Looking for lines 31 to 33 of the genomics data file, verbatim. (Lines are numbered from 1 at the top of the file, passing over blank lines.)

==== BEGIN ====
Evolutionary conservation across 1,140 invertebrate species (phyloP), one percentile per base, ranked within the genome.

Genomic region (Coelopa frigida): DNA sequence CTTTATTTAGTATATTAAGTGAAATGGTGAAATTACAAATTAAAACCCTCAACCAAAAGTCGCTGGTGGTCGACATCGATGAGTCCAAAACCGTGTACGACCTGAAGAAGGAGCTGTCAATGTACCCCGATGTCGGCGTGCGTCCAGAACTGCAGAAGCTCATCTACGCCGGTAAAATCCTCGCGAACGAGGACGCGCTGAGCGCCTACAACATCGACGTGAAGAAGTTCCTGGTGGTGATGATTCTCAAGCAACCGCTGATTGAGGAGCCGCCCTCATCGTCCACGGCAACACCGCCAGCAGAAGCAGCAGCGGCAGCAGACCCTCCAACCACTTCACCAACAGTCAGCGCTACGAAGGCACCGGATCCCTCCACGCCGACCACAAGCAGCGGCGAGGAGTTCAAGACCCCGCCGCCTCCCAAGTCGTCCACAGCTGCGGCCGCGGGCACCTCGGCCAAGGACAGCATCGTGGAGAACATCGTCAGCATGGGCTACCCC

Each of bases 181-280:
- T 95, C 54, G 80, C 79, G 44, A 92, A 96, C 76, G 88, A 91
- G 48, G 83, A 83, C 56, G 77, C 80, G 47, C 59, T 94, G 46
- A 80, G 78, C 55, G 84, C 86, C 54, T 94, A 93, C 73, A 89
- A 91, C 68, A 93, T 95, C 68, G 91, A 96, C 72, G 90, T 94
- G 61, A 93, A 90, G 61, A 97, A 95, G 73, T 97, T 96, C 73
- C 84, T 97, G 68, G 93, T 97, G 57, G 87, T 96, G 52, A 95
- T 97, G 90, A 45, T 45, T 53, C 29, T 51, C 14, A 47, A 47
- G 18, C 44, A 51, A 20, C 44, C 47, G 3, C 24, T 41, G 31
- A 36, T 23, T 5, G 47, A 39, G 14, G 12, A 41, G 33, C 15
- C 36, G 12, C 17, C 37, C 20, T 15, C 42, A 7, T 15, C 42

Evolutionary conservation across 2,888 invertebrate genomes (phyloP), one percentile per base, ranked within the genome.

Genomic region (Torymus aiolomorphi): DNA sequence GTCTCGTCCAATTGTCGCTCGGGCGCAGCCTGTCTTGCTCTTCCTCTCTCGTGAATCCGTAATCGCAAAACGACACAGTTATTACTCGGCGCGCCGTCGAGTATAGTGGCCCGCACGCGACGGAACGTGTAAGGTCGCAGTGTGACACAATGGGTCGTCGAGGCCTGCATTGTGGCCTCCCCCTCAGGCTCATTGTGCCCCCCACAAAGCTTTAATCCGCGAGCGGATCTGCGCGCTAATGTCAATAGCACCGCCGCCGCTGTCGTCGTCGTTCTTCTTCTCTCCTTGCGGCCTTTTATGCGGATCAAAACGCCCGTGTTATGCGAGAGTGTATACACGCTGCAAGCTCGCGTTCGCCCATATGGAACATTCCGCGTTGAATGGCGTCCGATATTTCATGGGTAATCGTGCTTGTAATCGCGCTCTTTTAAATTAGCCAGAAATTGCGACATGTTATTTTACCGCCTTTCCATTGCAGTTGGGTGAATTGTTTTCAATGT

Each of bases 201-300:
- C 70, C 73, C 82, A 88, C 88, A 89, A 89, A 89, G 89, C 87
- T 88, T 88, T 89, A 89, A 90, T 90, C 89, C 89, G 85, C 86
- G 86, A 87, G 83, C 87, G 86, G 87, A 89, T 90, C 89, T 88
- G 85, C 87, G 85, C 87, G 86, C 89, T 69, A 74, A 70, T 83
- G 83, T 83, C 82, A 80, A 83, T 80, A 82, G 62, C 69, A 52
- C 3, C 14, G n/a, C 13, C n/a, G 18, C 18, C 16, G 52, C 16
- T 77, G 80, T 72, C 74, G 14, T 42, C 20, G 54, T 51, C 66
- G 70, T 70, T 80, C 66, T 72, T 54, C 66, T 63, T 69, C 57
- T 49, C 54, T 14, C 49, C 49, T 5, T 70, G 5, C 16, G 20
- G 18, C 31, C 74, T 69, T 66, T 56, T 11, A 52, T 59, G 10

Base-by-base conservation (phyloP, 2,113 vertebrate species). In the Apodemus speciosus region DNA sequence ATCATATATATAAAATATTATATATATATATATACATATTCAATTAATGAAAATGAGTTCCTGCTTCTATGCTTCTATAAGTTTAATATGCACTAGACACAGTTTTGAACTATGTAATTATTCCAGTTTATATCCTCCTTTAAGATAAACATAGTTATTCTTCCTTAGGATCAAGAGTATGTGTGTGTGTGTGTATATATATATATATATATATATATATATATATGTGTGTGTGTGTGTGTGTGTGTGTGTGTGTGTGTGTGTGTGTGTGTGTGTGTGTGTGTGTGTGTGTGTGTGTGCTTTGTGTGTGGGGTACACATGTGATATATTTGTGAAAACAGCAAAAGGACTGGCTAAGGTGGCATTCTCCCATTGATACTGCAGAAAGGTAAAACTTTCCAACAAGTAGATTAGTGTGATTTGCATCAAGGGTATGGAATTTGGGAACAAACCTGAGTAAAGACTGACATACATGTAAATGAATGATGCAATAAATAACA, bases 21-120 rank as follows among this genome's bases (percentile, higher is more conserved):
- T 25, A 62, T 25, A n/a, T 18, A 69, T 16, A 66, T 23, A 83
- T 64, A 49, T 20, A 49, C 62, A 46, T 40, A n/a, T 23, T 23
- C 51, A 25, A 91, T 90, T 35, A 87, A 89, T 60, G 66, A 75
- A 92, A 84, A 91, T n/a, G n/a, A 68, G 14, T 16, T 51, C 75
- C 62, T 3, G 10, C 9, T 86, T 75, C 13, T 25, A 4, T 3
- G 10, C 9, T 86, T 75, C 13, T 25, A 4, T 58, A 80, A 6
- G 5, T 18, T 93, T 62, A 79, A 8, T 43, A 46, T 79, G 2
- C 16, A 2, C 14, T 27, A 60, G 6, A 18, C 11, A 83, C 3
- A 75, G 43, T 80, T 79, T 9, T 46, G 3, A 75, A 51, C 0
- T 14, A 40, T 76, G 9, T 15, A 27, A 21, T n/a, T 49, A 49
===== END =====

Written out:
- A 92, A 84, A 91, T n/a, G n/a, A 68, G 14, T 16, T 51, C 75
- C 62, T 3, G 10, C 9, T 86, T 75, C 13, T 25, A 4, T 3
- G 10, C 9, T 86, T 75, C 13, T 25, A 4, T 58, A 80, A 6